Redundant IPSec VPN configuration

Unanswered Question
Sep 16th, 2008
User Badges:

I need to validate something or know of any good configuration to do this.

I have a Cisco 1800 Series router that has a T1 module (primary) and a DSL connection (Secondary) connected to one of the ethernet ports.

We have a VPN tunnel established with one site. I want the ability that if the T1 fails and fails over to the DSL the VPN will fail over to. I know there be some delay in order for the VPN to be reestablished.

What would be the best way to do this.

Any config examples and related URLs would be great.

Here is what my came up with and thought there may be another way, better way to do this:

crypto isakmp policy 10

encryption 3des

authentication pre-share

crypto ipsec transform-set 3des-set esp-3des esp-sha-hmac

crypto isakmp key cisco123 address

crypto map cm1 10 ipsec-isakmp

set peer

set transform-set 3des-set

match address 112

crypto isakmp key cisco123 address

crypto map cm2 10 ipsec-isakmp

set peer

set transform-set 3des-set

match address 112

interface serial0

desc Primary: T1

ip address

crypto map cm1

interface ethernet1

desc Secondary: DSL

ip address

crypto map cm2

interface ethernet0

ip address

ip sla monitor 1

type echo protocol ipIcmpEcho

ip sla monitor schedule 1 life forever start-time now

track 123 rtr 1 reachability

ip route track 123

ip route 254

ip route serial0 track 123

ip route ethernet1 254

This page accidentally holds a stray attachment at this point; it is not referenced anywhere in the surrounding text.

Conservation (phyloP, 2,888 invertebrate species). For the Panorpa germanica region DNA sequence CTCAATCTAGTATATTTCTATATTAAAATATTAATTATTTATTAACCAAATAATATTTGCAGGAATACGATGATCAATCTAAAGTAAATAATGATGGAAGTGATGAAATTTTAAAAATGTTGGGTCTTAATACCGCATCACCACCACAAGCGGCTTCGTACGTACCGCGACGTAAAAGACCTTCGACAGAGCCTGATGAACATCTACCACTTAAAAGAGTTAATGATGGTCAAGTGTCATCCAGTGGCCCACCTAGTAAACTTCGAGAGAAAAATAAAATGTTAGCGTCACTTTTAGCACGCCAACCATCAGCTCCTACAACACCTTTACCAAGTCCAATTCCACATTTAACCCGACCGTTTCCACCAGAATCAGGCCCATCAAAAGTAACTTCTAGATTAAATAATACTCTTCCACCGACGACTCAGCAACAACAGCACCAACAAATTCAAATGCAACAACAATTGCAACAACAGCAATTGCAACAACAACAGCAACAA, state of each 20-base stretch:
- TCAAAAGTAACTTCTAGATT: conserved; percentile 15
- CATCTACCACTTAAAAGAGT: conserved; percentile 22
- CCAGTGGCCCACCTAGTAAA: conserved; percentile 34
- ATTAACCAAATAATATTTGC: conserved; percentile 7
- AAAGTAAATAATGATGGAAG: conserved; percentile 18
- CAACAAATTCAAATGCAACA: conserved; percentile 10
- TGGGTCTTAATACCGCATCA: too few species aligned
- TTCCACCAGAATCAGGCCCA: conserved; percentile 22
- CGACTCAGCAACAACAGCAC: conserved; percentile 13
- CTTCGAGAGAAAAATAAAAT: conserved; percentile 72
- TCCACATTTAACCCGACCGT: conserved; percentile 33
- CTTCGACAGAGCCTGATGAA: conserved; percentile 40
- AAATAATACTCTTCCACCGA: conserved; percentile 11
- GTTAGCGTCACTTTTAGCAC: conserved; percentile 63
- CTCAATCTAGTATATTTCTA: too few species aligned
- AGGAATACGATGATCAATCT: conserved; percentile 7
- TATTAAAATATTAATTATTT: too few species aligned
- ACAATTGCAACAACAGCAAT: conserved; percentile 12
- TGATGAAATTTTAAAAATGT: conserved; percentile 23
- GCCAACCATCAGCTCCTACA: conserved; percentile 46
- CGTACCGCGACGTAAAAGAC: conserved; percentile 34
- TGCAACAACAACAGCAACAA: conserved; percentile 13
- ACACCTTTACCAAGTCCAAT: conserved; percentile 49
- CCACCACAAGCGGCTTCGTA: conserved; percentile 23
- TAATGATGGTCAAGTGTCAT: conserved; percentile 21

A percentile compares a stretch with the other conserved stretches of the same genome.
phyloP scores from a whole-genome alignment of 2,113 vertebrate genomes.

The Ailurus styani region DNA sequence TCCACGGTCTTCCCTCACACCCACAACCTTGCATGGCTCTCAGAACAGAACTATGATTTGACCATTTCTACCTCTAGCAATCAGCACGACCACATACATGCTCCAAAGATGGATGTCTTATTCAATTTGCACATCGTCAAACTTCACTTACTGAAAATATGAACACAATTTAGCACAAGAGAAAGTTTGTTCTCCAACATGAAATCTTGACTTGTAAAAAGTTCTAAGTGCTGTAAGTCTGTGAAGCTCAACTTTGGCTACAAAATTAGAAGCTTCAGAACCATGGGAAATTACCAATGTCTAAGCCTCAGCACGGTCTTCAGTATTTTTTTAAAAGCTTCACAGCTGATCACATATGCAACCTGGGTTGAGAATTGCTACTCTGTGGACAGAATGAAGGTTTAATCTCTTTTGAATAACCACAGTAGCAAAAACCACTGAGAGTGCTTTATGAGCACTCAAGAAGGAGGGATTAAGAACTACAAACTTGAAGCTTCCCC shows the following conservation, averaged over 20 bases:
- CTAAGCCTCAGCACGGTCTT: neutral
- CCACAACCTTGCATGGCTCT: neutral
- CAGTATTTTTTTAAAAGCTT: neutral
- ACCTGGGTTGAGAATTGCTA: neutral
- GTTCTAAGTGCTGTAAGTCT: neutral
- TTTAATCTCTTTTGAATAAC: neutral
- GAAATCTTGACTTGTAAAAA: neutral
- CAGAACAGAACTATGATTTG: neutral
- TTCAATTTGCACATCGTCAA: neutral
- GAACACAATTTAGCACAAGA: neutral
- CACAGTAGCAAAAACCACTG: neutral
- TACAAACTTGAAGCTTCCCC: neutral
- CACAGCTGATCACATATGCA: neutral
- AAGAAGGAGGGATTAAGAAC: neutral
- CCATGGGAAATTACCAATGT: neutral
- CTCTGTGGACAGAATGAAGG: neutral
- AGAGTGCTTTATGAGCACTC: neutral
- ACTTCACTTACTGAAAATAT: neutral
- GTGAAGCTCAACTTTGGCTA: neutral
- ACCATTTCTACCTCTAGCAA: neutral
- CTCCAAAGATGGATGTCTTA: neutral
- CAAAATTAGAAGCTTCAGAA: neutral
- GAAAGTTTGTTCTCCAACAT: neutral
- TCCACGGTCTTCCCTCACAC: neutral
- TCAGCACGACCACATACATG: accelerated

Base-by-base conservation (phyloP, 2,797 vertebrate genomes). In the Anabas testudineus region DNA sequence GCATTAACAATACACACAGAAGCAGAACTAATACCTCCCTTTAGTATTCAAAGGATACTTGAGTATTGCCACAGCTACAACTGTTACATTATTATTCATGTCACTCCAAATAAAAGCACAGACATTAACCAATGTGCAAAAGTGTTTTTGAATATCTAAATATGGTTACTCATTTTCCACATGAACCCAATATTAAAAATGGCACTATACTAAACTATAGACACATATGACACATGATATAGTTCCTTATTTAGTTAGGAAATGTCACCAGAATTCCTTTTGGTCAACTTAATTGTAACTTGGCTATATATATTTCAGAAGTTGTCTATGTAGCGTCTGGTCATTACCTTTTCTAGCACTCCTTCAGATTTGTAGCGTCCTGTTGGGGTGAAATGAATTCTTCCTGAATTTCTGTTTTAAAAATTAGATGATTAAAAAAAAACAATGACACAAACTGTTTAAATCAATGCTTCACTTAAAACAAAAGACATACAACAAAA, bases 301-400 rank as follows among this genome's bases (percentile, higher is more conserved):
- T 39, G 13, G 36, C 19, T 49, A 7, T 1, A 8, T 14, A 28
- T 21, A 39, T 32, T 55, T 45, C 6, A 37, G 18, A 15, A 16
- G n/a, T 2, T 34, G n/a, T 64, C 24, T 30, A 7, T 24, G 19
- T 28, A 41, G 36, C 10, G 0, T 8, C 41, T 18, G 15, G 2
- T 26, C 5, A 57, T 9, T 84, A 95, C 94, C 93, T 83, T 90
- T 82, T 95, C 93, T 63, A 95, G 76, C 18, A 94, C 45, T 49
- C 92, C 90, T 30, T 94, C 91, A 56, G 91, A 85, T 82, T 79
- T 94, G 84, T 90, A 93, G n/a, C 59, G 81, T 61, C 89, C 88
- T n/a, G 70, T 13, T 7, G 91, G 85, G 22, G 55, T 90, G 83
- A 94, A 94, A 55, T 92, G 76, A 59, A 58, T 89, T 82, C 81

access-list 111 deny ip

access-list 111 permit ip any

access-list 112 permit ip

  • 1
  • 2
  • 3
  • 4
  • 5
Overall Rating: 0 (0 ratings)
Istvan_Rabai Tue, 09/16/2008 - 18:25
User Badges:
  • Gold, 750 points or more

Hi Rashida,

Another way could be using a routing protocol over GRE/IPSec tunnels.

You could inject default routes from the remote routers into the local 1800 series router on different costs, giving less cost to the preferred connection.

Then the routing protocol keepalive mechanism would take care of checking the connection workability.

In case of failure of the primary link or the respective remote router, the local routing protocol would switch over to the secondary default route through the alternative link.

One additional advantage of this is that if you increase the number of your local subnets, your routing protocol takes care of advertising those subnets into the remote headend routers.

Disadvantage is that you have to configure GRE tunnels that also increases the packet size by 24 bytes (GRE packet overhead).



ryabutler Wed, 09/17/2008 - 10:41
User Badges:

Thanks for the response Istvan. I actually didn't write-up the config correctly.

What I meant to say was the main site has two Internet connections terminating to the same router. The remote site only has one connection. The VPN would need to be established through the Primary and if the Primary fails reestablished through the secondary link. It seems DMVPN would be better solution and require some hardware changes.

That solution you mentioned would work, but the issue is I can only not active default gateway on the router thus only one VPN tunnel would exist unless I implement a Dual-Tier/Cloud DMVPN network using two routers which seems to be the better option.

Thanks again


This Discussion